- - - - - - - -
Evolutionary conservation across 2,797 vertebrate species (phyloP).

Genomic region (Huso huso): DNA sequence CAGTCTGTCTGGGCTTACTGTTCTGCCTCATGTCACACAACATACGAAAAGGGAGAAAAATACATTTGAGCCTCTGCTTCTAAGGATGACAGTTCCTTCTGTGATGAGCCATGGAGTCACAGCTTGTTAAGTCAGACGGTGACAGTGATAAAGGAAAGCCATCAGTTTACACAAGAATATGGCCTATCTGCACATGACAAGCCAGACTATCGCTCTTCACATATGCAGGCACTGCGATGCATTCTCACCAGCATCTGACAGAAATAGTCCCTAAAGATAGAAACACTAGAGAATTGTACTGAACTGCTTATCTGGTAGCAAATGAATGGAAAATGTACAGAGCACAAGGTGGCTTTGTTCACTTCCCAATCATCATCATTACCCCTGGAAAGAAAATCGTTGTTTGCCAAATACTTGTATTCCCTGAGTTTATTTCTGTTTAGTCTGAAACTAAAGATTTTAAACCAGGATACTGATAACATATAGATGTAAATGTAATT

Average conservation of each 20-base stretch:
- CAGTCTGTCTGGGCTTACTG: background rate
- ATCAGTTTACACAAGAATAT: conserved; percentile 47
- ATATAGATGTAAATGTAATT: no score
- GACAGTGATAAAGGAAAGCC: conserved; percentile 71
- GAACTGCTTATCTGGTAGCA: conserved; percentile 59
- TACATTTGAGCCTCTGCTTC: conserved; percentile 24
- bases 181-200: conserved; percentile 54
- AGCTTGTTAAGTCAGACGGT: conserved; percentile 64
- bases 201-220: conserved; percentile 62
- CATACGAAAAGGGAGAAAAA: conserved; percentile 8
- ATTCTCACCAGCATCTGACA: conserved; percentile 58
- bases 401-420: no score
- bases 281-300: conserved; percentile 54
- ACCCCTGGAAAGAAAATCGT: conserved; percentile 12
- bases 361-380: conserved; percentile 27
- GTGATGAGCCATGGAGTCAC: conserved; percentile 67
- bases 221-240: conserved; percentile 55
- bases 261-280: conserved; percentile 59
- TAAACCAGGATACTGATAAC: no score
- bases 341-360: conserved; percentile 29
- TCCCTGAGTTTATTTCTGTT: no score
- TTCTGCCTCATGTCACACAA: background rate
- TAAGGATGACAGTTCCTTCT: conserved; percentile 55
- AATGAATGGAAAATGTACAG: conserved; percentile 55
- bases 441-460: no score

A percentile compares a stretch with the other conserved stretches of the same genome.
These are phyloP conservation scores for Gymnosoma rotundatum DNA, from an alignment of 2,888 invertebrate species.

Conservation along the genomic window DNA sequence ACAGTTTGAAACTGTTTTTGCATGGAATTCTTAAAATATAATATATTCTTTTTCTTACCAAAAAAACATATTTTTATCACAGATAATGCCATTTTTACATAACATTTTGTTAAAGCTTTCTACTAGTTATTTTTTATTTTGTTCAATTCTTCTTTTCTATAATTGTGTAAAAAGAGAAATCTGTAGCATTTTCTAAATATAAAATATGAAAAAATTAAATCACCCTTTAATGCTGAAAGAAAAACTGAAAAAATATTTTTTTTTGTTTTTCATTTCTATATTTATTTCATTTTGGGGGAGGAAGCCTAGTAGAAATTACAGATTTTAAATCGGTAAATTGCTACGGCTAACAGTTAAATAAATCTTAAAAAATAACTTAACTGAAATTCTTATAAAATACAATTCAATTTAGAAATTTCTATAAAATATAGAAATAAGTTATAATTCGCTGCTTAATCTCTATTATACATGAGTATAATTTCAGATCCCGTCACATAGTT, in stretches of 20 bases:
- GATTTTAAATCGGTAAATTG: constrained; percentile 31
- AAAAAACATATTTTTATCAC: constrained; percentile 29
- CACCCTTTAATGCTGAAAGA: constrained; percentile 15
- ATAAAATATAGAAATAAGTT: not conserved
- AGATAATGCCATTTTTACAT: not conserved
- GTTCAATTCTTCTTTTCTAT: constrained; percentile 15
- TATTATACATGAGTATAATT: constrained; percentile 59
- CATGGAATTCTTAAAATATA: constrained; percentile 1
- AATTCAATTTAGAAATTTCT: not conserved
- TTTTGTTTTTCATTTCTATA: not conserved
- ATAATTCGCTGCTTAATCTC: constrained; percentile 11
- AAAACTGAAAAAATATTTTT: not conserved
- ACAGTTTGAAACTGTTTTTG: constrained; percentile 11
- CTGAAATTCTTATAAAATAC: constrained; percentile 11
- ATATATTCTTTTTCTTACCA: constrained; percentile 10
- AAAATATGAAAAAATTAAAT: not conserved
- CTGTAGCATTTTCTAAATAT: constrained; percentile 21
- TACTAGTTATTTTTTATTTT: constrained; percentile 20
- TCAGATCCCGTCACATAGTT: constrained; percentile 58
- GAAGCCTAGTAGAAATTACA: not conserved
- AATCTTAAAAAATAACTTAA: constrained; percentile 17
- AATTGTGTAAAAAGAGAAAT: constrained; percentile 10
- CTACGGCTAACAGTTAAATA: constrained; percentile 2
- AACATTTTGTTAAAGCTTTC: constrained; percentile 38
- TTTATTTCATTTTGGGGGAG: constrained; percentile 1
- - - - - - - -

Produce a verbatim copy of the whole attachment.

Evolutionary conservation across 2,797 vertebrate species (phyloP).

Genomic region (Huso huso): DNA sequence CAGTCTGTCTGGGCTTACTGTTCTGCCTCATGTCACACAACATACGAAAAGGGAGAAAAATACATTTGAGCCTCTGCTTCTAAGGATGACAGTTCCTTCTGTGATGAGCCATGGAGTCACAGCTTGTTAAGTCAGACGGTGACAGTGATAAAGGAAAGCCATCAGTTTACACAAGAATATGGCCTATCTGCACATGACAAGCCAGACTATCGCTCTTCACATATGCAGGCACTGCGATGCATTCTCACCAGCATCTGACAGAAATAGTCCCTAAAGATAGAAACACTAGAGAATTGTACTGAACTGCTTATCTGGTAGCAAATGAATGGAAAATGTACAGAGCACAAGGTGGCTTTGTTCACTTCCCAATCATCATCATTACCCCTGGAAAGAAAATCGTTGTTTGCCAAATACTTGTATTCCCTGAGTTTATTTCTGTTTAGTCTGAAACTAAAGATTTTAAACCAGGATACTGATAACATATAGATGTAAATGTAATT

Average conservation of each 20-base stretch:
- CAGTCTGTCTGGGCTTACTG: background rate
- ATCAGTTTACACAAGAATAT: conserved; percentile 47
- ATATAGATGTAAATGTAATT: no score
- GACAGTGATAAAGGAAAGCC: conserved; percentile 71
- GAACTGCTTATCTGGTAGCA: conserved; percentile 59
- TACATTTGAGCCTCTGCTTC: conserved; percentile 24
- bases 181-200: conserved; percentile 54
- AGCTTGTTAAGTCAGACGGT: conserved; percentile 64
- bases 201-220: conserved; percentile 62
- CATACGAAAAGGGAGAAAAA: conserved; percentile 8
- ATTCTCACCAGCATCTGACA: conserved; percentile 58
- bases 401-420: no score
- bases 281-300: conserved; percentile 54
- ACCCCTGGAAAGAAAATCGT: conserved; percentile 12
- bases 361-380: conserved; percentile 27
- GTGATGAGCCATGGAGTCAC: conserved; percentile 67
- bases 221-240: conserved; percentile 55
- bases 261-280: conserved; percentile 59
- TAAACCAGGATACTGATAAC: no score
- bases 341-360: conserved; percentile 29
- TCCCTGAGTTTATTTCTGTT: no score
- TTCTGCCTCATGTCACACAA: background rate
- TAAGGATGACAGTTCCTTCT: conserved; percentile 55
- AATGAATGGAAAATGTACAG: conserved; percentile 55
- bases 441-460: no score

A percentile compares a stretch with the other conserved stretches of the same genome.
These are phyloP conservation scores for Gymnosoma rotundatum DNA, from an alignment of 2,888 invertebrate species.

Conservation along the genomic window DNA sequence ACAGTTTGAAACTGTTTTTGCATGGAATTCTTAAAATATAATATATTCTTTTTCTTACCAAAAAAACATATTTTTATCACAGATAATGCCATTTTTACATAACATTTTGTTAAAGCTTTCTACTAGTTATTTTTTATTTTGTTCAATTCTTCTTTTCTATAATTGTGTAAAAAGAGAAATCTGTAGCATTTTCTAAATATAAAATATGAAAAAATTAAATCACCCTTTAATGCTGAAAGAAAAACTGAAAAAATATTTTTTTTTGTTTTTCATTTCTATATTTATTTCATTTTGGGGGAGGAAGCCTAGTAGAAATTACAGATTTTAAATCGGTAAATTGCTACGGCTAACAGTTAAATAAATCTTAAAAAATAACTTAACTGAAATTCTTATAAAATACAATTCAATTTAGAAATTTCTATAAAATATAGAAATAAGTTATAATTCGCTGCTTAATCTCTATTATACATGAGTATAATTTCAGATCCCGTCACATAGTT, in stretches of 20 bases:
- GATTTTAAATCGGTAAATTG: constrained; percentile 31
- AAAAAACATATTTTTATCAC: constrained; percentile 29
- CACCCTTTAATGCTGAAAGA: constrained; percentile 15
- ATAAAATATAGAAATAAGTT: not conserved
- AGATAATGCCATTTTTACAT: not conserved
- GTTCAATTCTTCTTTTCTAT: constrained; percentile 15
- TATTATACATGAGTATAATT: constrained; percentile 59
- CATGGAATTCTTAAAATATA: constrained; percentile 1
- AATTCAATTTAGAAATTTCT: not conserved
- TTTTGTTTTTCATTTCTATA: not conserved
- ATAATTCGCTGCTTAATCTC: constrained; percentile 11
- AAAACTGAAAAAATATTTTT: not conserved
- ACAGTTTGAAACTGTTTTTG: constrained; percentile 11
- CTGAAATTCTTATAAAATAC: constrained; percentile 11
- ATATATTCTTTTTCTTACCA: constrained; percentile 10
- AAAATATGAAAAAATTAAAT: not conserved
- CTGTAGCATTTTCTAAATAT: constrained; percentile 21
- TACTAGTTATTTTTTATTTT: constrained; percentile 20
- TCAGATCCCGTCACATAGTT: constrained; percentile 58
- GAAGCCTAGTAGAAATTACA: not conserved
- AATCTTAAAAAATAACTTAA: constrained; percentile 17
- AATTGTGTAAAAAGAGAAAT: constrained; percentile 10
- CTACGGCTAACAGTTAAATA: constrained; percentile 2
- AACATTTTGTTAAAGCTTTC: constrained; percentile 38
- TTTATTTCATTTTGGGGGAG: constrained; percentile 1